Americans who need help paying rent or buying groceries amid the ongoing coronavirus crisis could see part or all of their U.S. government stimulus payments disappear as soon as the money hits their bank accounts.
Funds from the Coronavirus Aid, Relief, and Economic Security, or CARES, Act are being direct deposited across the country this week. But because most banks include a “set off” right in account agreements with customers, they can withdraw funds from accounts to satisfy unpaid debts.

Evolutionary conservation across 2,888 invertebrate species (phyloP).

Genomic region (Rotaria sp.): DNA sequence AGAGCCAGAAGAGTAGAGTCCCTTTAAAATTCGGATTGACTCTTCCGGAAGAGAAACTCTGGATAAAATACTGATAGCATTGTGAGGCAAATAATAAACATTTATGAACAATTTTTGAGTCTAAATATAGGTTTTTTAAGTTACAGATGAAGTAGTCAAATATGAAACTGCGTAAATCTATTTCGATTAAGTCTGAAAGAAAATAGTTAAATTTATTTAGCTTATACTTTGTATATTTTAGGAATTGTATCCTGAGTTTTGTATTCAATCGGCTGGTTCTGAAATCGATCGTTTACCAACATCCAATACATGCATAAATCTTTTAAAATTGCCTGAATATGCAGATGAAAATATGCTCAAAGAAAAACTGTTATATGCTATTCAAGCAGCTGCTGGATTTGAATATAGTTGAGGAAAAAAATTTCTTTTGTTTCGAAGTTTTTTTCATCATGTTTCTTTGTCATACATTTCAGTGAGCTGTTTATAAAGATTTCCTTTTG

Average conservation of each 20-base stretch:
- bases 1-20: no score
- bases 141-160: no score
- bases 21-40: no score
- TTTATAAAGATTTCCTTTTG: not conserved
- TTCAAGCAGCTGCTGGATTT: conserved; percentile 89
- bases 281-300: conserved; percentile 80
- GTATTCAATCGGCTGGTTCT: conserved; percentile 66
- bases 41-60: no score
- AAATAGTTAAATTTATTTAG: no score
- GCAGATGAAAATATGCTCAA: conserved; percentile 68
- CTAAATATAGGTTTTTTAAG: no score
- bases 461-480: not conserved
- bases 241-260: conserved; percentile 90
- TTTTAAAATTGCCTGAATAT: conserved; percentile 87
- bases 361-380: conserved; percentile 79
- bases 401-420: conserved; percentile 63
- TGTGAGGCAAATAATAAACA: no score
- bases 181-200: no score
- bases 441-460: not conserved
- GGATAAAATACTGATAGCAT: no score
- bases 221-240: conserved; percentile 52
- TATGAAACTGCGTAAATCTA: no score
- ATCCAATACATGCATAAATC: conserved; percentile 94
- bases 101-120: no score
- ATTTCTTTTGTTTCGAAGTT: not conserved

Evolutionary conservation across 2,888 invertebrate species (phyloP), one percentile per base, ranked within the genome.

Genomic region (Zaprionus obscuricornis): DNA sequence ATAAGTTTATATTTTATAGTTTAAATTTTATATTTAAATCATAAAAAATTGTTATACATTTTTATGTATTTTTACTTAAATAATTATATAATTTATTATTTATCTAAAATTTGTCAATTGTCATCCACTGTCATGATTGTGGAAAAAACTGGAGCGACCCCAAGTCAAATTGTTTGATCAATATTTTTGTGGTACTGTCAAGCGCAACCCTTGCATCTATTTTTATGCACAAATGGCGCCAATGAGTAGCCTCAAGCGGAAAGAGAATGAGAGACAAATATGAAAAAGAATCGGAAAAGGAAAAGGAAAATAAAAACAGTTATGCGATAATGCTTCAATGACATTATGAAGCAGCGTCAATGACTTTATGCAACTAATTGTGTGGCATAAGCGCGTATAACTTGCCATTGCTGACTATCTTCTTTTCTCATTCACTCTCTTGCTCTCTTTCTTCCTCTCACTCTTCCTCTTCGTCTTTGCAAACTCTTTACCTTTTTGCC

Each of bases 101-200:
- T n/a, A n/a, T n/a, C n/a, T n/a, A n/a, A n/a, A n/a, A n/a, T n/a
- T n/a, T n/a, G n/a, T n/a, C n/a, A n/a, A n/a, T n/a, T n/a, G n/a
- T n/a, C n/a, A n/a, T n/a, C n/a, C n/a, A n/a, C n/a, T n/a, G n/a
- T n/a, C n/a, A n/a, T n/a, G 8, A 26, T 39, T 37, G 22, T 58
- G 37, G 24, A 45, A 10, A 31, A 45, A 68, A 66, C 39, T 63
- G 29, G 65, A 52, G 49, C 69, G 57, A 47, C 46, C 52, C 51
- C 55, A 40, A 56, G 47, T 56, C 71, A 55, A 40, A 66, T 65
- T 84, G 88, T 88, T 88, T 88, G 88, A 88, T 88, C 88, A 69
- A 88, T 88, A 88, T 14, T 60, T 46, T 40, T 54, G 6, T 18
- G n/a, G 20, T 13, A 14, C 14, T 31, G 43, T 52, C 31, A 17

That means individuals who have an overdrawn account or a delinquent loan could see that stimulus money, up to $1,200 depending on the individual’s 2019 income, used to satisfy those debts first if the funds are directly deposited into an account at the same institution where the debt is held.
“I would consider it a loophole in the [CARES Act] that could mean some people won’t be receiving the full amount that Congress wanted them to receive because they have outstanding debts with…